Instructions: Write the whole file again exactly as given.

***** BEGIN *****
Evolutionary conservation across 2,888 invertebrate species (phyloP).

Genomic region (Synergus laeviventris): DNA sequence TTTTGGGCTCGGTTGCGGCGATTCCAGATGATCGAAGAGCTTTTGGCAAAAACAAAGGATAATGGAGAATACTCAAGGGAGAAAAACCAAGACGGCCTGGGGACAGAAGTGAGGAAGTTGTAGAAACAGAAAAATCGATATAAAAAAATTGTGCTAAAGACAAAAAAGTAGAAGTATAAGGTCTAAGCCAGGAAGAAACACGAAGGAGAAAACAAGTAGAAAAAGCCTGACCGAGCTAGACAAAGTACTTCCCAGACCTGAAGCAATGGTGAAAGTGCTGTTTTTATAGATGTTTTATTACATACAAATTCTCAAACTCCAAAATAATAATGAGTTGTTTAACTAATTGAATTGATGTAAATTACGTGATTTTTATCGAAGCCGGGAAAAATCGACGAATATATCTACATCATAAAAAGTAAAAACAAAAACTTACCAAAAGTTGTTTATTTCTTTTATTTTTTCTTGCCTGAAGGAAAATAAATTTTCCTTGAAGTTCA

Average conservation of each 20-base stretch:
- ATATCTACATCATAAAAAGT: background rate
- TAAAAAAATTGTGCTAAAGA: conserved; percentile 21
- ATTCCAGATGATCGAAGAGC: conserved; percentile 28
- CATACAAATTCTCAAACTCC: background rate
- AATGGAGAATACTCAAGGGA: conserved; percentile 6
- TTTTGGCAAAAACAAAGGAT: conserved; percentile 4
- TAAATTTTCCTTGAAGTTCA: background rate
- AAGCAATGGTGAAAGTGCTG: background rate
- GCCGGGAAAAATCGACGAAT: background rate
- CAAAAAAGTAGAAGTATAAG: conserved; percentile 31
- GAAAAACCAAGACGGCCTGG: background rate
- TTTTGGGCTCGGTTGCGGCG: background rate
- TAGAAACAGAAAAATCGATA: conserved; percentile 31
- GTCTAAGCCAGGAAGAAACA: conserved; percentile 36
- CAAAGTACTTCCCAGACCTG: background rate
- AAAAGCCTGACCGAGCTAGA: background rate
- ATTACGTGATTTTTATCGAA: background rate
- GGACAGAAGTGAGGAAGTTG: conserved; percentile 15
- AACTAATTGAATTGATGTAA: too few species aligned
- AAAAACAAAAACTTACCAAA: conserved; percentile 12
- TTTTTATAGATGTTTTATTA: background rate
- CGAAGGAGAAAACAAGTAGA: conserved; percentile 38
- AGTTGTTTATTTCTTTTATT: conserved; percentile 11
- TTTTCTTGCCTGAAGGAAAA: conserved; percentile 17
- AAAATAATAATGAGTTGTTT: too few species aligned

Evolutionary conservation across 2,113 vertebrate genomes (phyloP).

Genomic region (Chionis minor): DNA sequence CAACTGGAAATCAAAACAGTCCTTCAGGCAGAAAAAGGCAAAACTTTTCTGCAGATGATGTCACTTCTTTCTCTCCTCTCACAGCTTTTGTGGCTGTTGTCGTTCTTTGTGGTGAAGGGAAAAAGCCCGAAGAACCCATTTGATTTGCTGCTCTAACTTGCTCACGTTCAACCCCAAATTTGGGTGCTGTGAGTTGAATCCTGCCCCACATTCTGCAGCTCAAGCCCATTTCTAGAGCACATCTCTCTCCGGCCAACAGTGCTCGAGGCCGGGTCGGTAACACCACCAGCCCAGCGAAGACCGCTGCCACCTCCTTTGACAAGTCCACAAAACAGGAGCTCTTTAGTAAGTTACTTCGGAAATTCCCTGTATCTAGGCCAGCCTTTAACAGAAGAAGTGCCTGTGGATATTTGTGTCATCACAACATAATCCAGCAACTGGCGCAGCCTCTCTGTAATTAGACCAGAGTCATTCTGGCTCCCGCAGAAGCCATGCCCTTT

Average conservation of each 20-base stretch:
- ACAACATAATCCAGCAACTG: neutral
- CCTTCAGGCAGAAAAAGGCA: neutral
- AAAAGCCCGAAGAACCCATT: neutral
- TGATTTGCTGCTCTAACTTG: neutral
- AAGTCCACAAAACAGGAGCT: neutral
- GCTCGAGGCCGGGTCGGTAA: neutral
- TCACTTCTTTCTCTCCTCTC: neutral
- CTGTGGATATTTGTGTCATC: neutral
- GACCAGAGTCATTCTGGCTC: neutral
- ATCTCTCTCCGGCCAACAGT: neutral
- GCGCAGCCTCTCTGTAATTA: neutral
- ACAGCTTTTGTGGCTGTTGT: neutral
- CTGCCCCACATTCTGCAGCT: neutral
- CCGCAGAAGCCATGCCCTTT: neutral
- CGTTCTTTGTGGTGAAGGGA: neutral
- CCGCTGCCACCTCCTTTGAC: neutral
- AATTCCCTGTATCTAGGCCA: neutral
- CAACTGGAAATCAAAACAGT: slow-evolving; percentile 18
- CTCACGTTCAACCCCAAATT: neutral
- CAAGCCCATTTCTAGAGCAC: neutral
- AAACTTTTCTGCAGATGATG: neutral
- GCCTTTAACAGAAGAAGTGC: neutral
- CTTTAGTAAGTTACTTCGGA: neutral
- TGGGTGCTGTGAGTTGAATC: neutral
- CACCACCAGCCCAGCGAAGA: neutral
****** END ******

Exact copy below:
Evolutionary conservation across 2,888 invertebrate species (phyloP).

Genomic region (Synergus laeviventris): DNA sequence TTTTGGGCTCGGTTGCGGCGATTCCAGATGATCGAAGAGCTTTTGGCAAAAACAAAGGATAATGGAGAATACTCAAGGGAGAAAAACCAAGACGGCCTGGGGACAGAAGTGAGGAAGTTGTAGAAACAGAAAAATCGATATAAAAAAATTGTGCTAAAGACAAAAAAGTAGAAGTATAAGGTCTAAGCCAGGAAGAAACACGAAGGAGAAAACAAGTAGAAAAAGCCTGACCGAGCTAGACAAAGTACTTCCCAGACCTGAAGCAATGGTGAAAGTGCTGTTTTTATAGATGTTTTATTACATACAAATTCTCAAACTCCAAAATAATAATGAGTTGTTTAACTAATTGAATTGATGTAAATTACGTGATTTTTATCGAAGCCGGGAAAAATCGACGAATATATCTACATCATAAAAAGTAAAAACAAAAACTTACCAAAAGTTGTTTATTTCTTTTATTTTTTCTTGCCTGAAGGAAAATAAATTTTCCTTGAAGTTCA

Average conservation of each 20-base stretch:
- ATATCTACATCATAAAAAGT: background rate
- TAAAAAAATTGTGCTAAAGA: conserved; percentile 21
- ATTCCAGATGATCGAAGAGC: conserved; percentile 28
- CATACAAATTCTCAAACTCC: background rate
- AATGGAGAATACTCAAGGGA: conserved; percentile 6
- TTTTGGCAAAAACAAAGGAT: conserved; percentile 4
- TAAATTTTCCTTGAAGTTCA: background rate
- AAGCAATGGTGAAAGTGCTG: background rate
- GCCGGGAAAAATCGACGAAT: background rate
- CAAAAAAGTAGAAGTATAAG: conserved; percentile 31
- GAAAAACCAAGACGGCCTGG: background rate
- TTTTGGGCTCGGTTGCGGCG: background rate
- TAGAAACAGAAAAATCGATA: conserved; percentile 31
- GTCTAAGCCAGGAAGAAACA: conserved; percentile 36
- CAAAGTACTTCCCAGACCTG: background rate
- AAAAGCCTGACCGAGCTAGA: background rate
- ATTACGTGATTTTTATCGAA: background rate
- GGACAGAAGTGAGGAAGTTG: conserved; percentile 15
- AACTAATTGAATTGATGTAA: too few species aligned
- AAAAACAAAAACTTACCAAA: conserved; percentile 12
- TTTTTATAGATGTTTTATTA: background rate
- CGAAGGAGAAAACAAGTAGA: conserved; percentile 38
- AGTTGTTTATTTCTTTTATT: conserved; percentile 11
- TTTTCTTGCCTGAAGGAAAA: conserved; percentile 17
- AAAATAATAATGAGTTGTTT: too few species aligned

Evolutionary conservation across 2,113 vertebrate genomes (phyloP).

Genomic region (Chionis minor): DNA sequence CAACTGGAAATCAAAACAGTCCTTCAGGCAGAAAAAGGCAAAACTTTTCTGCAGATGATGTCACTTCTTTCTCTCCTCTCACAGCTTTTGTGGCTGTTGTCGTTCTTTGTGGTGAAGGGAAAAAGCCCGAAGAACCCATTTGATTTGCTGCTCTAACTTGCTCACGTTCAACCCCAAATTTGGGTGCTGTGAGTTGAATCCTGCCCCACATTCTGCAGCTCAAGCCCATTTCTAGAGCACATCTCTCTCCGGCCAACAGTGCTCGAGGCCGGGTCGGTAACACCACCAGCCCAGCGAAGACCGCTGCCACCTCCTTTGACAAGTCCACAAAACAGGAGCTCTTTAGTAAGTTACTTCGGAAATTCCCTGTATCTAGGCCAGCCTTTAACAGAAGAAGTGCCTGTGGATATTTGTGTCATCACAACATAATCCAGCAACTGGCGCAGCCTCTCTGTAATTAGACCAGAGTCATTCTGGCTCCCGCAGAAGCCATGCCCTTT

Average conservation of each 20-base stretch:
- ACAACATAATCCAGCAACTG: neutral
- CCTTCAGGCAGAAAAAGGCA: neutral
- AAAAGCCCGAAGAACCCATT: neutral
- TGATTTGCTGCTCTAACTTG: neutral
- AAGTCCACAAAACAGGAGCT: neutral
- GCTCGAGGCCGGGTCGGTAA: neutral
- TCACTTCTTTCTCTCCTCTC: neutral
- CTGTGGATATTTGTGTCATC: neutral
- GACCAGAGTCATTCTGGCTC: neutral
- ATCTCTCTCCGGCCAACAGT: neutral
- GCGCAGCCTCTCTGTAATTA: neutral
- ACAGCTTTTGTGGCTGTTGT: neutral
- CTGCCCCACATTCTGCAGCT: neutral
- CCGCAGAAGCCATGCCCTTT: neutral
- CGTTCTTTGTGGTGAAGGGA: neutral
- CCGCTGCCACCTCCTTTGAC: neutral
- AATTCCCTGTATCTAGGCCA: neutral
- CAACTGGAAATCAAAACAGT: slow-evolving; percentile 18
- CTCACGTTCAACCCCAAATT: neutral
- CAAGCCCATTTCTAGAGCAC: neutral
- AAACTTTTCTGCAGATGATG: neutral
- GCCTTTAACAGAAGAAGTGC: neutral
- CTTTAGTAAGTTACTTCGGA: neutral
- TGGGTGCTGTGAGTTGAATC: neutral
- CACCACCAGCCCAGCGAAGA: neutral